The Surface 3 is a very neat, versatile little machine. A lot of people will be able to make it work well for them. It works as a tablet. It works in most ways as a laptop. With the dock, it can even power a big screen and connect to a ton of peripherals. This is simultaneously a great digital notepad and a fine Office workhorse.
In comparing the Surface 3 to the iPad Air 2, Christian de Looper at Tech Times notes the key difference is in terms of its ability to be used for productivity as well as consuming content:
Microsoft has long been hailed as a king in the business market, and the Surface 3 is no exception. It features a full version of Windows 8.1 with a year free of Microsoft Office 365. It also features an Intel quad core Atom processor, a USB 3.0 port, a microSD card reader, and an 8MP rear-facing camera with a 3.5MP front-facing camera, all for only $499.
The iPad Air 2, however, is somewhat aimed at a different market. While many argue that the iPad is getting better at being for the business-minded, it’s still better off as a content consumption device rather than a content creation device. All things considered, the Surface 3 is a far more powerful tablet than the iPad Air. Not only that, but it is a more powerful tablet for the same price.
The Surface 3 has certainly won over a fan in CNN’s David Goldman:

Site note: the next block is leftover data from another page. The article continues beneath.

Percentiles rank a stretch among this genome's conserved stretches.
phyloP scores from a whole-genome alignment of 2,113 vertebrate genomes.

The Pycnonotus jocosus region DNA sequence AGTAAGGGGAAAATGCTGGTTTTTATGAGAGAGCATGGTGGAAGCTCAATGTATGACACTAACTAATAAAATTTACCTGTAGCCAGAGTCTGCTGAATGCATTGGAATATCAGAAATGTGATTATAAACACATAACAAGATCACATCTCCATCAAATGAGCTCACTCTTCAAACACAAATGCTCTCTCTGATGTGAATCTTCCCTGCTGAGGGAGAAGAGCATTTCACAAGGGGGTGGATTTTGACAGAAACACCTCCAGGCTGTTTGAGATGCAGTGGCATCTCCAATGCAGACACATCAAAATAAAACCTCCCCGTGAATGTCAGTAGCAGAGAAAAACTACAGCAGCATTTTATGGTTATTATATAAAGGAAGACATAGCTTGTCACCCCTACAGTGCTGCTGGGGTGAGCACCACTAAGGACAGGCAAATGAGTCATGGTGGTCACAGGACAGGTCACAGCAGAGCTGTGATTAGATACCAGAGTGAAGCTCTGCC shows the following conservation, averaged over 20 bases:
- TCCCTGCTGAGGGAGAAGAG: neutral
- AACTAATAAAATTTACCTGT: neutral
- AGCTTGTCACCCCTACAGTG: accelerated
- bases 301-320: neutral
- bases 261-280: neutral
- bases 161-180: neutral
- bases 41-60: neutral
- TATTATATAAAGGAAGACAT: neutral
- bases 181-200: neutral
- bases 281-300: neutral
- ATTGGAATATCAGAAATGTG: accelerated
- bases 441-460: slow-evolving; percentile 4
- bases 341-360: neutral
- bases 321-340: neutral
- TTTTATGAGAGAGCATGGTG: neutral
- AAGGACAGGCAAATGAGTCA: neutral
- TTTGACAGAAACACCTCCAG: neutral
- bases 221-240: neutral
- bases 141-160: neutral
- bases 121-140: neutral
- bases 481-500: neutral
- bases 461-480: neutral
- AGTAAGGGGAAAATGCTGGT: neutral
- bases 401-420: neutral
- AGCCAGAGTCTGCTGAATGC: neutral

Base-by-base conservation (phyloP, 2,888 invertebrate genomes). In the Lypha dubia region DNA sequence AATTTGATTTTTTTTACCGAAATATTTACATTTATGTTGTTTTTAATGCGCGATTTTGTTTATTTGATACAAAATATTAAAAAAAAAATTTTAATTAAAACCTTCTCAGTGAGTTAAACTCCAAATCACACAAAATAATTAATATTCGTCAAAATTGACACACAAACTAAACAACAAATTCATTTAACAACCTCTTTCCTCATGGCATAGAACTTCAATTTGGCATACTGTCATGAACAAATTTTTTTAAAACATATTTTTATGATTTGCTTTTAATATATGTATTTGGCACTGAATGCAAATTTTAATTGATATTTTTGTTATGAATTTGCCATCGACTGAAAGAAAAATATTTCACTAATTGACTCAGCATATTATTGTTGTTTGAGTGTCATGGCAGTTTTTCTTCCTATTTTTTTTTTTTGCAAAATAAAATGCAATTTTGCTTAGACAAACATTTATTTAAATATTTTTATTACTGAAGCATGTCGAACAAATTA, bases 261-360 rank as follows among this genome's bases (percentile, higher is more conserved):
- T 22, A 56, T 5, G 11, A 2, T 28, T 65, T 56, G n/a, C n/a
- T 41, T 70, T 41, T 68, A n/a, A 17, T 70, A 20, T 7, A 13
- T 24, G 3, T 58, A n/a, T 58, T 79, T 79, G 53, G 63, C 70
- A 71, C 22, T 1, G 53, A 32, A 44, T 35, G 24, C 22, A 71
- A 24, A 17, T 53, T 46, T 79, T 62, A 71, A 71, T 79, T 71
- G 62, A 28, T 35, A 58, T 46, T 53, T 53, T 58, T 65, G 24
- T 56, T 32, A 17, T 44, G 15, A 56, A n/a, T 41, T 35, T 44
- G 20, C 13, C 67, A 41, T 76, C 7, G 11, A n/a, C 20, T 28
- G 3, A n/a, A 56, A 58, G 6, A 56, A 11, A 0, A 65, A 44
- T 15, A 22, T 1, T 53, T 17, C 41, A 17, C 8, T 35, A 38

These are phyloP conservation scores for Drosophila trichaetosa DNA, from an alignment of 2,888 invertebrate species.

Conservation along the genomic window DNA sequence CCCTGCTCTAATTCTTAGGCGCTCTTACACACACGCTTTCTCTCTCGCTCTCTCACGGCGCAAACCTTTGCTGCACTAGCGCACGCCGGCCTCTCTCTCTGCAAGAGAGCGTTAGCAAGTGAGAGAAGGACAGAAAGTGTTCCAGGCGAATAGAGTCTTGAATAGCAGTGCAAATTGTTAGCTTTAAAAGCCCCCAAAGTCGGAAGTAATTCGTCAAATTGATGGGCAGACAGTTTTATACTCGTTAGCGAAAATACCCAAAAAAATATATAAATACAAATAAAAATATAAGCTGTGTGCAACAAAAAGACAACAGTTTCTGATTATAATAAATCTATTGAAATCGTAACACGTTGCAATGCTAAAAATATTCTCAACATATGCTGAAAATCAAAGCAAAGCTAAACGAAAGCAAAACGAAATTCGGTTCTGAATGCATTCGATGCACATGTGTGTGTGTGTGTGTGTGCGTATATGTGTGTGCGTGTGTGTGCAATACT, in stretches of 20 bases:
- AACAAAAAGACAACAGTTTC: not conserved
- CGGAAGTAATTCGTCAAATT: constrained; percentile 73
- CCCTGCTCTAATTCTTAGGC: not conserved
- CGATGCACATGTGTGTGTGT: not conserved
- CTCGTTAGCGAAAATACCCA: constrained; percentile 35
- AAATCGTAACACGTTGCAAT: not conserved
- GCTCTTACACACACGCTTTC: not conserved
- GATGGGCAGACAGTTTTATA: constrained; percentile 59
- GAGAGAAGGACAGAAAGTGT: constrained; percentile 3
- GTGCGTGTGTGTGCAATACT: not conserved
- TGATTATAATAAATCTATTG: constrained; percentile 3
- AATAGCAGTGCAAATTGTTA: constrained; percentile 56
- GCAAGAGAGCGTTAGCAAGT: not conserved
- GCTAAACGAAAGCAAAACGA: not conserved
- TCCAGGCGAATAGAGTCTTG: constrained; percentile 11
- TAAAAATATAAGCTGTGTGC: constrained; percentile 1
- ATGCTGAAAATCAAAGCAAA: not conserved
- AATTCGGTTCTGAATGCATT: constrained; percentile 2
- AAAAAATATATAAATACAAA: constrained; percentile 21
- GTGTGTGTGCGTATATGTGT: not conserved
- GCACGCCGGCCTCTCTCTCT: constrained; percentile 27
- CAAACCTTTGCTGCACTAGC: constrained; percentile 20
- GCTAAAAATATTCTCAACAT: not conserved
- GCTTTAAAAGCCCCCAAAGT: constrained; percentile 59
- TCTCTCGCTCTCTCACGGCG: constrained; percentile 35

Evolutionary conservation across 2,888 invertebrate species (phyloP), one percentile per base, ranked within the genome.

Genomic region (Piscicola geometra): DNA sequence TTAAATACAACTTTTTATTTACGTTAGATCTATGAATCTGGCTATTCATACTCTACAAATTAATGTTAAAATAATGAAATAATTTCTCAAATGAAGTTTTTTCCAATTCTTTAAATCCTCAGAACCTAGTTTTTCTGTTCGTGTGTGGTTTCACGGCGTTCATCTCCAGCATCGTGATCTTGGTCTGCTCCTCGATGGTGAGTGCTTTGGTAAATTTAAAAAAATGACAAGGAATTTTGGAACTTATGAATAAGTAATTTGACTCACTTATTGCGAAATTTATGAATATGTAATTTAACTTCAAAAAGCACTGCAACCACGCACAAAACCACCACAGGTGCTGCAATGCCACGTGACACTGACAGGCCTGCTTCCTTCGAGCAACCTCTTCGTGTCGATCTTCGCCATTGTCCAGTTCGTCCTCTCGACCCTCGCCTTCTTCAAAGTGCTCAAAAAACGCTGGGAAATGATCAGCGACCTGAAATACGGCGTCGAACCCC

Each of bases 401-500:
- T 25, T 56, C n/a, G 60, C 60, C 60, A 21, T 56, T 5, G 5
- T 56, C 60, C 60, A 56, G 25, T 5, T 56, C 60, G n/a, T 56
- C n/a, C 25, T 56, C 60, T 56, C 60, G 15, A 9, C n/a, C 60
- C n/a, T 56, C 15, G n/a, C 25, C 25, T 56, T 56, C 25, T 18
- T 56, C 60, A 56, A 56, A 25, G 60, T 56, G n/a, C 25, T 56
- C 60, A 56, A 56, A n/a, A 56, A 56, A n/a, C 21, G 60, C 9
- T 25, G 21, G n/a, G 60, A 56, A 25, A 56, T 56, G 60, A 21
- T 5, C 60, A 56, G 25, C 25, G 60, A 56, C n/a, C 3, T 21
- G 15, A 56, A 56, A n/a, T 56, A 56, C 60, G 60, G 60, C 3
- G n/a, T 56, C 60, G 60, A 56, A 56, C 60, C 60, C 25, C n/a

There is nothing else available on the market with the Surface 3’s combination of price, design quality and size. If you must have all three, then the Surface 3 is for you.
There are more powerful, larger-screened PCs on the market for the Surface 3’s price — but you’re not going to get anything nearly as portable or elegant. You could get something just as portable, but not nearly as powerful.
Can it get the job done? Sure. Can it serve as your only PC? For most people the answer is yes. For a computer that’s half the width of your pinky finger, that’s pretty impressive.
Should you get one
If you’re looking at getting a Windows laptop and tablet, there are certainly other devices you should also take a look at, including Acer’s Aspire R13 convertible laptop and Lenovo’s ThinkPad series of laptops and tablets.
It is probably also worth considering whether you need a full desktop PC or just a laptop/tablet.
With that being said, if you’re in the market for a new laptop or tablet and need to run Windows, this is the first device you should look at in the store.